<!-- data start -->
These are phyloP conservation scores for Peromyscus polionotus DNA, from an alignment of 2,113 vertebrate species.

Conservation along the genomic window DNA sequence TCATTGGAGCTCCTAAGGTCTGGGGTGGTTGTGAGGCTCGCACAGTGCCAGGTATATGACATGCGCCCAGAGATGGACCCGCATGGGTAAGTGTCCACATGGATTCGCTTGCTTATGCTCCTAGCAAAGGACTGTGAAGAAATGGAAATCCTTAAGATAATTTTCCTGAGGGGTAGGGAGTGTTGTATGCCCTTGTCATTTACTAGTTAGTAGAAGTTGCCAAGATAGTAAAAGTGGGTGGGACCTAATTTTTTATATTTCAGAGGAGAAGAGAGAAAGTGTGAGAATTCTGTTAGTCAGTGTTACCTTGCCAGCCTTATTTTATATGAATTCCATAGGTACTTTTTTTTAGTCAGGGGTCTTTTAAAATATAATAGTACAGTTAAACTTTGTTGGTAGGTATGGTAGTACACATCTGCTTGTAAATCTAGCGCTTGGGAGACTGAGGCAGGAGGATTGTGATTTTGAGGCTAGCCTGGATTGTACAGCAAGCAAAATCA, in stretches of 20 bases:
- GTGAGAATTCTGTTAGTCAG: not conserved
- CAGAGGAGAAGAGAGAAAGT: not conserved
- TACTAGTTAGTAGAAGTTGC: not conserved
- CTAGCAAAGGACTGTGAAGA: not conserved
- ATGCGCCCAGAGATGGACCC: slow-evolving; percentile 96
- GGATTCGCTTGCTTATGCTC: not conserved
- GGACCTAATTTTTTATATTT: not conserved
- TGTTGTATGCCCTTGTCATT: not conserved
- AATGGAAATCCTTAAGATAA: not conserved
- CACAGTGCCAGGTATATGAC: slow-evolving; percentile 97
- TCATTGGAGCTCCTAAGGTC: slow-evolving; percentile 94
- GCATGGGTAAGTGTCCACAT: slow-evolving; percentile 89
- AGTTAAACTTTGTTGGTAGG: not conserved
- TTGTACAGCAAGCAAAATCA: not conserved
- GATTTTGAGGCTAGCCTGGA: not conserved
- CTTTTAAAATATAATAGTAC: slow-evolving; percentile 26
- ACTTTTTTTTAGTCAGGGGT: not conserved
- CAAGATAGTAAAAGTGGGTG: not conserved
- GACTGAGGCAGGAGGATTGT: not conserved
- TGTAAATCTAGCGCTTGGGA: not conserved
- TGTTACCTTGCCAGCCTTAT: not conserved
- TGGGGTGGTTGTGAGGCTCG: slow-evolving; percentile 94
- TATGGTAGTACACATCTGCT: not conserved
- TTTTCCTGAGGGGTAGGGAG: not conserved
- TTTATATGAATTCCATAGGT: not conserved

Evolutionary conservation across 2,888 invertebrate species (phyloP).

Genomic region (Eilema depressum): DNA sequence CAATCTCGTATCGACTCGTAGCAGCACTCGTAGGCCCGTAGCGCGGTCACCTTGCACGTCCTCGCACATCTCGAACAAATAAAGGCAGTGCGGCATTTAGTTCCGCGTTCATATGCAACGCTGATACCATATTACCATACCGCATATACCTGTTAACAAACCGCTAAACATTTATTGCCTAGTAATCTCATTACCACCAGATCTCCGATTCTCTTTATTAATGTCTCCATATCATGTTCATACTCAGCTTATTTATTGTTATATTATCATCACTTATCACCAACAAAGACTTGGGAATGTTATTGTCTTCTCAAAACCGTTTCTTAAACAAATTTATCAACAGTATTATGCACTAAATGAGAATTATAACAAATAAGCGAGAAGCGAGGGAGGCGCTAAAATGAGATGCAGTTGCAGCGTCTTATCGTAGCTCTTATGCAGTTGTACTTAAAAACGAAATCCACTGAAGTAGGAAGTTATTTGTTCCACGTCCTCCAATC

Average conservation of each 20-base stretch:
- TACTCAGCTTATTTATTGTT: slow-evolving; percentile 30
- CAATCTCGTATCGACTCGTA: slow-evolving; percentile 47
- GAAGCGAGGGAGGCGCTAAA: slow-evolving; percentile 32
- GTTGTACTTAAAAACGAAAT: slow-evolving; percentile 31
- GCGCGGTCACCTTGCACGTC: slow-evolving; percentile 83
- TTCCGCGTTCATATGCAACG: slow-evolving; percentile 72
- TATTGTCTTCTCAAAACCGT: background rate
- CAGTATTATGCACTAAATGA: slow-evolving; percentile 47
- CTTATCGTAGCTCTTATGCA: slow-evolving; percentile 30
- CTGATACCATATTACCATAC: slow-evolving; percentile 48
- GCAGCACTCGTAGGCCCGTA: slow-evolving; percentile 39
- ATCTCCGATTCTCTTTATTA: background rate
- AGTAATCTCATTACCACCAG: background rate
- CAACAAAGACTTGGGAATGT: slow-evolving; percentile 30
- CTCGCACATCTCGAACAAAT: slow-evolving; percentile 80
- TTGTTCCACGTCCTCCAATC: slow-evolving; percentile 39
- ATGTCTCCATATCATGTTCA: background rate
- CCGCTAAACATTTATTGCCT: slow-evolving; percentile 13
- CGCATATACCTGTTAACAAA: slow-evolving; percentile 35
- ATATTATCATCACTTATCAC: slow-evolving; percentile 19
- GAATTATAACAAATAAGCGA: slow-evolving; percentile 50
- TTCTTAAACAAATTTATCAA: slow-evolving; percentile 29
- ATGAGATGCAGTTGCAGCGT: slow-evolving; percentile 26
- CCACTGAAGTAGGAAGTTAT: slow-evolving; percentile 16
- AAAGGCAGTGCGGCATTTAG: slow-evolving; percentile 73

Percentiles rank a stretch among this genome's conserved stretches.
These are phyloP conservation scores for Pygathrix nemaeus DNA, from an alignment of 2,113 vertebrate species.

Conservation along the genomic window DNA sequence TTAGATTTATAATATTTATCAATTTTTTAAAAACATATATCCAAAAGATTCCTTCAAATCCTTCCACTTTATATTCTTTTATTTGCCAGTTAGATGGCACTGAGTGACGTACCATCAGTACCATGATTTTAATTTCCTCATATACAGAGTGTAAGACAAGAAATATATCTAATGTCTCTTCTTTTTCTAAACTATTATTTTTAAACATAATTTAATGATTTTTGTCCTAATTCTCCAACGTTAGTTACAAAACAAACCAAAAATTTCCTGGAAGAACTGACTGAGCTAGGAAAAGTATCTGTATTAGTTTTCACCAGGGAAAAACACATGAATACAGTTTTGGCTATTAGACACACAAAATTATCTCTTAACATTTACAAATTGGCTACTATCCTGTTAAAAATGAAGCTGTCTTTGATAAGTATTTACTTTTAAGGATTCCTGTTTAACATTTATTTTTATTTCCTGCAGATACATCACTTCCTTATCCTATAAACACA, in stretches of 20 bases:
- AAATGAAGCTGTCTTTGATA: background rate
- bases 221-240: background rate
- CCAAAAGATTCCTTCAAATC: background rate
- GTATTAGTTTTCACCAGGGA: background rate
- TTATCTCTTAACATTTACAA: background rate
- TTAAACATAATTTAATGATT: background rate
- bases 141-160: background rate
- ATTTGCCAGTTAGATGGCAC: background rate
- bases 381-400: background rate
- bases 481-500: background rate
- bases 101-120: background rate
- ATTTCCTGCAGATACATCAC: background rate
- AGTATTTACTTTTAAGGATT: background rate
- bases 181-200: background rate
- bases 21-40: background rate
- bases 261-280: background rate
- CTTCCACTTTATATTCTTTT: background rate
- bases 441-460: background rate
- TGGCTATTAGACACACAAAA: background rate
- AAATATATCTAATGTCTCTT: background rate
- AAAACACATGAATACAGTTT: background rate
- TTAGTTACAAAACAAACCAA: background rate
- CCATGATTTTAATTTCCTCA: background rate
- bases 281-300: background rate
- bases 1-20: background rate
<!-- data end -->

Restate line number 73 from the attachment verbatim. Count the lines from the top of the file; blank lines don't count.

- bases 21-40: background rate